12. Learning psychology as a challenging process towards development as well as “studies as usual”: a thematic analysis of medical students’ reflective writing

    Directory of Open Access Journals (Sweden)

    Semb O

    2014-12-01

    Full Text Available Olof Semb,1 Niclas Kaiser,2 Sven-Olof Andersson,1 Elisabet Sundbom3 1Department of Clinical Sciences, Division for Professional Development, Umeå University, Umeå, Sweden; 2Department of Psychology, Umeå University, Umeå, Sweden; 3Department of Clinical Sciences, Division for Psychiatry and Medical Psychology, Umeå University, Umeå, Sweden Abstract: Reflective writing in medical training has been shown to be most effective when combined with some form of personal meeting or dialog. During a course in medical psychology for medical students, reflective texts were followed up by an individual personal talk with a teacher from the course. Thematic analysis of the texts revealed four separate sub-themes: 1 the course has enabled me and the class to develop, which is good albeit arduous; 2 understanding myself is a resource in understanding people as well as knowing psychology; 3 the course provided me with new, purely intellectual skills as well as eye-openers; and 4 the receiving teacher is an integral part of my reflective writing. The main theme, capturing the students’ writing process, concluded that students perceive the course as “Learning psychology as a challenging process towards development” as well as “studies as usual”. Ethical, psychological, and pedagogical aspects are discussed in the paper. Keywords: reflective writing, self-knowledge, individual personal talks, thematic analysis, medical education

  13. Engagement Means Everyone

    Science.gov (United States)

    Patton, Carol

    2012-01-01

    Employee engagement is not just HR's responsibility. While HR is responsible for the process of measuring and driving engagement, improving it is actually everyone's responsibility. And that means reducing the barriers to productivity to drive business performance. Training departments can play a pivotal role. Their job is to enhance curriculum or…

  14. Social restoration process of the A-bomb disaster and social psychological recovering process of the A. bomb victims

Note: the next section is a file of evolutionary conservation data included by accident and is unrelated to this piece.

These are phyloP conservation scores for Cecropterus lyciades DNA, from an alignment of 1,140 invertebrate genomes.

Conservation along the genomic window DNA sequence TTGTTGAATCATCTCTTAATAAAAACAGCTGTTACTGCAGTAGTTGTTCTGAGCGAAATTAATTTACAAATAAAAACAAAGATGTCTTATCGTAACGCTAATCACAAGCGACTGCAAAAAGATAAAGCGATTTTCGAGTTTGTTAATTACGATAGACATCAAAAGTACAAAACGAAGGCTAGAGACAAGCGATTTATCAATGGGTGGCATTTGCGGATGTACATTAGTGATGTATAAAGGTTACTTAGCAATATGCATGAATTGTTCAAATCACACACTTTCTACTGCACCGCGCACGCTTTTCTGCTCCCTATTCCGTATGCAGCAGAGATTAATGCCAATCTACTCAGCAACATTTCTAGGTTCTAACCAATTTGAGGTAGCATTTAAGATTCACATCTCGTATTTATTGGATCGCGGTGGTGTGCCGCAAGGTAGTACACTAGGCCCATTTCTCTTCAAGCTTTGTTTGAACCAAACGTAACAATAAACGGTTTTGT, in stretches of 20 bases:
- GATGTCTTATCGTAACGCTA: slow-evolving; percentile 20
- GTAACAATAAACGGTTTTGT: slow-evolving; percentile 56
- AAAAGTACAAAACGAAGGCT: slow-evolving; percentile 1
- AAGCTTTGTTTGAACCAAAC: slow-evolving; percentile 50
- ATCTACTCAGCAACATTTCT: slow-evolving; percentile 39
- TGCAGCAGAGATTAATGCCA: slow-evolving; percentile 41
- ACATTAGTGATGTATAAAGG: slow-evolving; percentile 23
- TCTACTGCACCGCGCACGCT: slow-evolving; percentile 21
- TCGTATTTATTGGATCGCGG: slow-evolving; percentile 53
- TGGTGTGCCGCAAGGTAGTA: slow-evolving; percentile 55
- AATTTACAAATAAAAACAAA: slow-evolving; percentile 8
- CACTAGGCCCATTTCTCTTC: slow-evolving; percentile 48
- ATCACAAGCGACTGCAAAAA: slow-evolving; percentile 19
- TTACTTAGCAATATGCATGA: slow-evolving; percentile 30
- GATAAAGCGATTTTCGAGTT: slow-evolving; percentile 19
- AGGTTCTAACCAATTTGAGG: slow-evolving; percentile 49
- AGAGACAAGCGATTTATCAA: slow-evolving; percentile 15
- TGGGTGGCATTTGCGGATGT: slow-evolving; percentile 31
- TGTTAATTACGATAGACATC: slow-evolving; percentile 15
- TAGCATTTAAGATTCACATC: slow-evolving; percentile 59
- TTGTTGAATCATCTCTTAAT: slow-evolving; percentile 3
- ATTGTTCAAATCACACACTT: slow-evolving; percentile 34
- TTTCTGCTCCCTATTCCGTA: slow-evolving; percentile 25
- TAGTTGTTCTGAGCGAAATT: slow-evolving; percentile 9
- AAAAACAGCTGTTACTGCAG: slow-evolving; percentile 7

International Nuclear Information System (INIS)

    Watanabe, Shoji

    1984-01-01

    The stress before and after the A-bomb exposure, and changes in the cope mechanism and support system during the process of recovering from the disaster were investigated in three A-bomb victims based on the survey of the individual life history from the A-bomb exposure up to the restoration (which has been discussed by the Group of Disaster Aftermath Study). (Namekawa, K.)

  15. Independence and Exclusivity Among Psychological Processes: Implications for the Structure of Recall.

    Science.gov (United States)

    Jones, Gregory V.

    1987-01-01

    It is suggested that theorists may develop both independence and exclusivity forms of multiple-process models, allowing choice between them to be made on empirical rather than a priori grounds. This theoretical approach is adopted in the specific case of memory retrival (Author/LMO)

  16. Using Computers in Educational and Psychological Research: Using Information Technolgies to Support the Research Process

    Science.gov (United States)

    Willis, Jerry; Kim, Seung H.

    2006-01-01

    This book has been designed to assist researchers in the social sciences and education fields who are interested in learning how information technologies can help them successfully navigate the research process. Most researchers are familiar with the use of programs like SPSS to analyze data, but many are not aware of other ways information…

  17. Designing for User Engagment Aesthetic and Attractive User Interfaces

    CERN Document Server

    Sutcliffe, Alistair

    2009-01-01

    This book explores the design process for user experience and engagement, which expands the traditional concept of usability and utility in design to include aesthetics, fun and excitement. User experience has evolved as a new area of Human Computer Interaction research, motivated by non-work oriented applications such as games, education and emerging interactive Web 2.0. The chapter starts by examining the phenomena of user engagement and experience and setting them in the perspective of cognitive psychology, in particular motivation, emotion and mood. The perspective of aesthetics is expande

  18. Objective techniques for psychological assessment

    Science.gov (United States)

    Wortz, E.; Hendrickson, W.; Ross, T.

    1973-01-01

    A literature review and a pilot study are used to develop psychological assessment techniques for determining objectively the major aspects of the psychological state of an astronaut. Relationships between various performance and psychophysiological variables and between those aspects of attention necessary to engage successfully in various functions are considered in developing a paradigm to be used for collecting data in manned isolation chamber experiments.

  19. Psychological Stress and Cancer

    Science.gov (United States)

    ... on or fail to adhere to potentially helpful therapy, engage in risky behaviors such as drug use, or do not maintain a healthy lifestyle, resulting in premature death. How can people who have cancer learn to cope with psychological stress? Emotional and social support can help patients ...

  20. Evaluating Psychology Students' Library Skills and Experiences

    Science.gov (United States)

    Jones, Steve; Allen, Julie

    2012-01-01